Once you’ve determined your list of banned technologies and outlined your operating procedures for the others, write everything down and put the paper somewhere you’ll see it every day. 

Step 2: Declutter for 30 Days

Now that you’ve set the rules, the next step is to follow them for one month. At first, it will be hard to break your tech use habits, and you may find yourself absentmindedly reaching for your phone. Typically, those reflexes fade after a week or two—and resetting those impulses is a major reason that the digital declutter is a critical first step to adopting digital minimalism. 

Without the digital declutter, your addictions and habits would cloud your judgment and make certain technologies seem more essential than they are. But after 30 days of declutter, when it’s time to reintroduce select technologies back into your life, you’ll be better able to make those decisions. You’ll know the true consequences of being disconnected from certain technologies, and you may have discovered that they’re smaller than you would have expected. For example, at the start of the declutter, you may fear that without Twitter you would be woefully uninformed, but you could discover that reading the morning paper leaves you more informed and less distracted.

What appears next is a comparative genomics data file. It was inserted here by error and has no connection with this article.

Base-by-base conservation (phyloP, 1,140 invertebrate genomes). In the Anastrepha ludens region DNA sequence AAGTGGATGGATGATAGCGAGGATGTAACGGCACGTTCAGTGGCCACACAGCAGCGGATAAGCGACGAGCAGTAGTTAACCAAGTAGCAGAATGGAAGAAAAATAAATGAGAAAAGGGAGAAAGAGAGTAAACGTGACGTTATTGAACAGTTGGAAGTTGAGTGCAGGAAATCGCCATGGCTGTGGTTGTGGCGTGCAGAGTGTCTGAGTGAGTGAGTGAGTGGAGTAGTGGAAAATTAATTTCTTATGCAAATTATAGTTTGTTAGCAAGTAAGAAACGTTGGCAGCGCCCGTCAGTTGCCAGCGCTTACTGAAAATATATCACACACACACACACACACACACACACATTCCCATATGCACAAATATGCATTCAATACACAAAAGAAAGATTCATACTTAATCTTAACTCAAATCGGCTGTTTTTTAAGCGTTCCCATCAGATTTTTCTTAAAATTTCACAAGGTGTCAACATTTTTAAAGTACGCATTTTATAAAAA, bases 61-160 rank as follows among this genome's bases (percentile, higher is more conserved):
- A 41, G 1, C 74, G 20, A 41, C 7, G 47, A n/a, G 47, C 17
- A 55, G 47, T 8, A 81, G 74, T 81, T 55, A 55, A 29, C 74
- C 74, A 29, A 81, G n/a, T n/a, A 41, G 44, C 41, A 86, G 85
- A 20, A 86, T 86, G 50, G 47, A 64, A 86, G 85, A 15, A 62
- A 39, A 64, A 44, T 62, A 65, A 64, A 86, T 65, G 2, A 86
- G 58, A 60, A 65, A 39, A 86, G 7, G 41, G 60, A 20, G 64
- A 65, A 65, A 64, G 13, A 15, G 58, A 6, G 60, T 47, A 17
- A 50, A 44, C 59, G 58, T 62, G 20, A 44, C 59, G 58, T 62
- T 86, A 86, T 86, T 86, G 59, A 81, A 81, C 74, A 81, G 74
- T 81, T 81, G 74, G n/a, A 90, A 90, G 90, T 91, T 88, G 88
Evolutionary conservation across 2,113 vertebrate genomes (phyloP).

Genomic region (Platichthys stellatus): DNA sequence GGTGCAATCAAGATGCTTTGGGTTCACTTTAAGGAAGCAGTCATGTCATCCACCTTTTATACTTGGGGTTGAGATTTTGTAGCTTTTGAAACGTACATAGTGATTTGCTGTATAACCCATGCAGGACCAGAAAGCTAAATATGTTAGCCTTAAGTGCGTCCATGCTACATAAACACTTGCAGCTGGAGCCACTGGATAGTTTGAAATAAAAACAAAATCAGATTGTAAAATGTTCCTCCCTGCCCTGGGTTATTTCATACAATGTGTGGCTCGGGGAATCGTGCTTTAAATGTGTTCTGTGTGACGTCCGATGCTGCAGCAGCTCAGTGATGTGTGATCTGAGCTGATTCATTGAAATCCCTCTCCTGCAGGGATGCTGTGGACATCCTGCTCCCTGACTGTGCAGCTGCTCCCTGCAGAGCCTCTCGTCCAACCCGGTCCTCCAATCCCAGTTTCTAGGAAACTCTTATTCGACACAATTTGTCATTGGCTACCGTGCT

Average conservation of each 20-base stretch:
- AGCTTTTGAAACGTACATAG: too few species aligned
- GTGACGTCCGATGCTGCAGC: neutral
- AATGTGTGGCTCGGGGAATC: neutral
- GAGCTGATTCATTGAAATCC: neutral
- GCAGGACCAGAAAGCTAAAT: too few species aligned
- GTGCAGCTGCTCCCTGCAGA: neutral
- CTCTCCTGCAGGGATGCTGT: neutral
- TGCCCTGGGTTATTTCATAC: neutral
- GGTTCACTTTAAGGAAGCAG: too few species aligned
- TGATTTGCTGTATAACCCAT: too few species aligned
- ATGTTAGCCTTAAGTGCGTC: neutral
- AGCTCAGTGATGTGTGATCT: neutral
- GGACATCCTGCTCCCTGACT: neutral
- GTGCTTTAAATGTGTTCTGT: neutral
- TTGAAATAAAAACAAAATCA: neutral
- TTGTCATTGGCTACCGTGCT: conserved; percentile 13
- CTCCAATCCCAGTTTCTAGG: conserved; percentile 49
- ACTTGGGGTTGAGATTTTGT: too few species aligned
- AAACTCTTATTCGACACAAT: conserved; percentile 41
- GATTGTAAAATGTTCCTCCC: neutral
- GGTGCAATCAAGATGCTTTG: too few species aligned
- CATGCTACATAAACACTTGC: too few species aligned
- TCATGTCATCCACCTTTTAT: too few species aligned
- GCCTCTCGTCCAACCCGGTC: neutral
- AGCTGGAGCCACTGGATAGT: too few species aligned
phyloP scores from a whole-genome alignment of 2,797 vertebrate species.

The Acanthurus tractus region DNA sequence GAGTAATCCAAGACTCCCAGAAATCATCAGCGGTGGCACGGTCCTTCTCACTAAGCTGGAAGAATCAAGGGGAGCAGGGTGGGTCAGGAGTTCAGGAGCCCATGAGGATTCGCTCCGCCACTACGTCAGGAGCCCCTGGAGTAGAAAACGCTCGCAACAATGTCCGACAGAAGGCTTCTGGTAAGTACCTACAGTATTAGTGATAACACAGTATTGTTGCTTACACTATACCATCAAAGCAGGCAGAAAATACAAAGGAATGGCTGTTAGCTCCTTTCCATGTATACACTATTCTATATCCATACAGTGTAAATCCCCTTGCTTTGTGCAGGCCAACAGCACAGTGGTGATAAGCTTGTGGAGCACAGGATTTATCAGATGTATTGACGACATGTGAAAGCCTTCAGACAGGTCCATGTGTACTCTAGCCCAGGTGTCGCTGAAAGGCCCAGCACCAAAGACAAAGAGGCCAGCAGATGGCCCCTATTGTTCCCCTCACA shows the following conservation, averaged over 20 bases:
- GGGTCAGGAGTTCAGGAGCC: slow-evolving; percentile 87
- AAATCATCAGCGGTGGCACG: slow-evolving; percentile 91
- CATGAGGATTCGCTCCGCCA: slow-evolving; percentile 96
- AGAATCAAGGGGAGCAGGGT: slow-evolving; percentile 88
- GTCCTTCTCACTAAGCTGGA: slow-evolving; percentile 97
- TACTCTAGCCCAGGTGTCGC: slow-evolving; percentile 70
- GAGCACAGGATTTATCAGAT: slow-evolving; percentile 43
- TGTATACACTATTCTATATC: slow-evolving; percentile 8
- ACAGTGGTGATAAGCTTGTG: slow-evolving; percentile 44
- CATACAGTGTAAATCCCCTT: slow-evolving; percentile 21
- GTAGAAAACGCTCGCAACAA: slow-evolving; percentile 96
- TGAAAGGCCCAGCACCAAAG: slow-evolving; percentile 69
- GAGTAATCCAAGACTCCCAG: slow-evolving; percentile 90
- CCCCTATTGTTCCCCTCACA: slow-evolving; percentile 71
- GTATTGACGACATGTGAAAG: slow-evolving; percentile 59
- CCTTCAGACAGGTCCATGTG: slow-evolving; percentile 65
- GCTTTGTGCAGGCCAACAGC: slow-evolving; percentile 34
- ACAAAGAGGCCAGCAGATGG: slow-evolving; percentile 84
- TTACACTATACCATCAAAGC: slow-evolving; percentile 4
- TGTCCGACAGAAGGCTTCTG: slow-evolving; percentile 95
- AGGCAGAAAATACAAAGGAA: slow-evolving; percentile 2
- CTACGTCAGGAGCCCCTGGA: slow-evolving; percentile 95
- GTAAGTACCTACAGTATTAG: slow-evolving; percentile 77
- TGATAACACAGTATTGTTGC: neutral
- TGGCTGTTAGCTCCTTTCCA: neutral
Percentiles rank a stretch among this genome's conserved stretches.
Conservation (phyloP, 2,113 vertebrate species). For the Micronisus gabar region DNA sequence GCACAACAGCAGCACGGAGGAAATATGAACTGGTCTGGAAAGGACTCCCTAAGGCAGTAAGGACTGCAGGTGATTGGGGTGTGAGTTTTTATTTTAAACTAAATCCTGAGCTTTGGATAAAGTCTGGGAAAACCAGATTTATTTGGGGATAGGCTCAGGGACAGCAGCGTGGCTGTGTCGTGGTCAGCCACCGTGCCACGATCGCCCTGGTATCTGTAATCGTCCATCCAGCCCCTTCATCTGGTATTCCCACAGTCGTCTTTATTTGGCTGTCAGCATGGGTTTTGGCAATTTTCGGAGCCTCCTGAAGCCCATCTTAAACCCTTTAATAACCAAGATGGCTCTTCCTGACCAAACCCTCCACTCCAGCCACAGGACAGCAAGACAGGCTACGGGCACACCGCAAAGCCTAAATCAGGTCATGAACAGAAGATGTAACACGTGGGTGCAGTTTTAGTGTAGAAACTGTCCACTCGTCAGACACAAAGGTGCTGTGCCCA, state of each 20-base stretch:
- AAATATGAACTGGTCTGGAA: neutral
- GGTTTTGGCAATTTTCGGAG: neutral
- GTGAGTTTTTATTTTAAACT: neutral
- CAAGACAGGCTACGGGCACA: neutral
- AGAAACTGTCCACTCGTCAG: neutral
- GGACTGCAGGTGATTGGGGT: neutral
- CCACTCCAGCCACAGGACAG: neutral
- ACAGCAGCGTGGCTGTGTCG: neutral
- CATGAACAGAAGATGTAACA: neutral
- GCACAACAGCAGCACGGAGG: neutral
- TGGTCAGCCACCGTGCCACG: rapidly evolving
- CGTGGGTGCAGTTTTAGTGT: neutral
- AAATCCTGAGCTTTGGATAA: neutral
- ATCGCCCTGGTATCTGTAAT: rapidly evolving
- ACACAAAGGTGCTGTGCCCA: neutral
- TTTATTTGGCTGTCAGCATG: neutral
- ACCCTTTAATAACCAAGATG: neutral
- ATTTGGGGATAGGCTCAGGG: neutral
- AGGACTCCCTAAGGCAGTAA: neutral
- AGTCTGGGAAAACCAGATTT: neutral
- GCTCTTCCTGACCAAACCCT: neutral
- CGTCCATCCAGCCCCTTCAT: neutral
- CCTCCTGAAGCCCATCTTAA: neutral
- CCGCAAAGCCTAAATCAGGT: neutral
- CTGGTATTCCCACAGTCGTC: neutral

The digital declutter is also essential because it gives you time to reconnect with your interests and passions by revisiting old activities and trying new ones—and you may be surprised by how much time you have without distracting technologies taking your attention. Participants in the digital declutter study discovered that, by the end of the 30 days, they had time to finish multiple books, take up old hobbies, start blogs, spend quality time with family, and even shop for and buy a house.